3

I have a bash script that changes some configuration in OS and database and it needs reboot then other commands are needed to be run. something like this:

 newvalue1=
 ip=
 .
 .
 some commands
 .
 .
 reboot
 .
 .
 some other commands

what to do to make this happen?

(there are 2 other questions like this on stack exchange, Q1 and Q2 but they were asked long time ago and users are no longer active to ask them questions. i asked again to find out if there is new ideas and answers)

  • Which distribution, version, etc.? – muru Jun 12 at 11:58
  • @muru Centos 6.7 and 6.9 and 7.6 – BlackCrystal Jun 12 at 12:01
  • CentOS 6 released 3 years before Ubuntu 14.04 did. Not a release for new ideas. CentOS 7, perhaps. Systemd might have something new. Better add that to the question. – muru Jun 12 at 12:04
  • Might be relevant: unix.stackexchange.com/questions/233300/… – muru Jun 12 at 12:07
2

If you can modify the script and if you can use crontab, then you might use the @reboot timing in crontab to rerun the script. The behaviour of the script would be dual, depending on how it's called. So eg. if it's run with a parameter -s or --second-run, then it would do the after-reboot stuff. Introducing two main functions in the script like first_run and second_run would help organise it. Here's a sketch of the script:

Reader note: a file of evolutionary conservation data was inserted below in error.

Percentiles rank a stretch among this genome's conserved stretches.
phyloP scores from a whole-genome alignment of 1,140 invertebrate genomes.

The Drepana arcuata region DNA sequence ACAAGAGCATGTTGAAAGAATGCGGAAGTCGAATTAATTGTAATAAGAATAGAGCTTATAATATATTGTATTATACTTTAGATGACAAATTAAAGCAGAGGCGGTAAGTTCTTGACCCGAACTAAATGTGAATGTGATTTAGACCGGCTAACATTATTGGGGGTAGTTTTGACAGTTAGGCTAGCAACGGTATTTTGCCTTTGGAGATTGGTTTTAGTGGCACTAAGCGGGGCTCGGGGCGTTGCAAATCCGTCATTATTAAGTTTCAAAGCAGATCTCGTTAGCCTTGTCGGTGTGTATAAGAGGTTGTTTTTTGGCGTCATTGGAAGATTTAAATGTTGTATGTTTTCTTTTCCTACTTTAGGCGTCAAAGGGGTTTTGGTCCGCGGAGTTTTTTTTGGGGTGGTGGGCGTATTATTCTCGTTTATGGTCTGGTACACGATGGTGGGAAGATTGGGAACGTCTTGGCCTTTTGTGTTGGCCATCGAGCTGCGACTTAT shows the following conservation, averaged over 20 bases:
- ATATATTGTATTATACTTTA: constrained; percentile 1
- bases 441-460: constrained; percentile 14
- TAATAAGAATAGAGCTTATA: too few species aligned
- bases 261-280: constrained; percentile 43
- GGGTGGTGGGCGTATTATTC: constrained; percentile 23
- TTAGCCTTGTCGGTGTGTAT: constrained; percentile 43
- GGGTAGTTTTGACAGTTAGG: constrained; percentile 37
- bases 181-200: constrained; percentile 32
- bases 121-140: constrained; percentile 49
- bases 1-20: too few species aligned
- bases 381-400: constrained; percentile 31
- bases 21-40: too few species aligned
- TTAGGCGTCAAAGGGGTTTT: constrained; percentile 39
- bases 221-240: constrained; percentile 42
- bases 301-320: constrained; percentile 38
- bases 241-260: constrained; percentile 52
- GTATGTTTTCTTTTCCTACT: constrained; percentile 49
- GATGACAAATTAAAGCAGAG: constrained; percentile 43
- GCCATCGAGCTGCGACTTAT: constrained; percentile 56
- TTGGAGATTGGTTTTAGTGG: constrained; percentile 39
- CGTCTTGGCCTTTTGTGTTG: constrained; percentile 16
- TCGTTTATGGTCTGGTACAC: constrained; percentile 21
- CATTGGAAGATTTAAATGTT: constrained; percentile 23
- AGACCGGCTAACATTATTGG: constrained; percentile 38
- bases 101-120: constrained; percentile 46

1. Check how it's called (with or without the -s parameter).
  2. If without -s:

    a) Do the initial stuff.

    b) Add the second run with @reboot to crontab.

    c) Reboot.

  3. If with -s:

    a) Do the after-reboot stuff.

    b) Remove the rerun from crontab.

  • would you pleade add a proper example ? – BlackCrystal Jun 12 at 13:10
  • 2
    @BlackCrystal It's quite complex, so rather not. My answer is supposed to be a sketch. I have no CentOS also, so could not test anythow. – Tomasz Jun 12 at 13:13
  • i wrote a script inspired by your answer, those 2 question and @muru comments and it worked. finally! – BlackCrystal Jun 17 at 10:49

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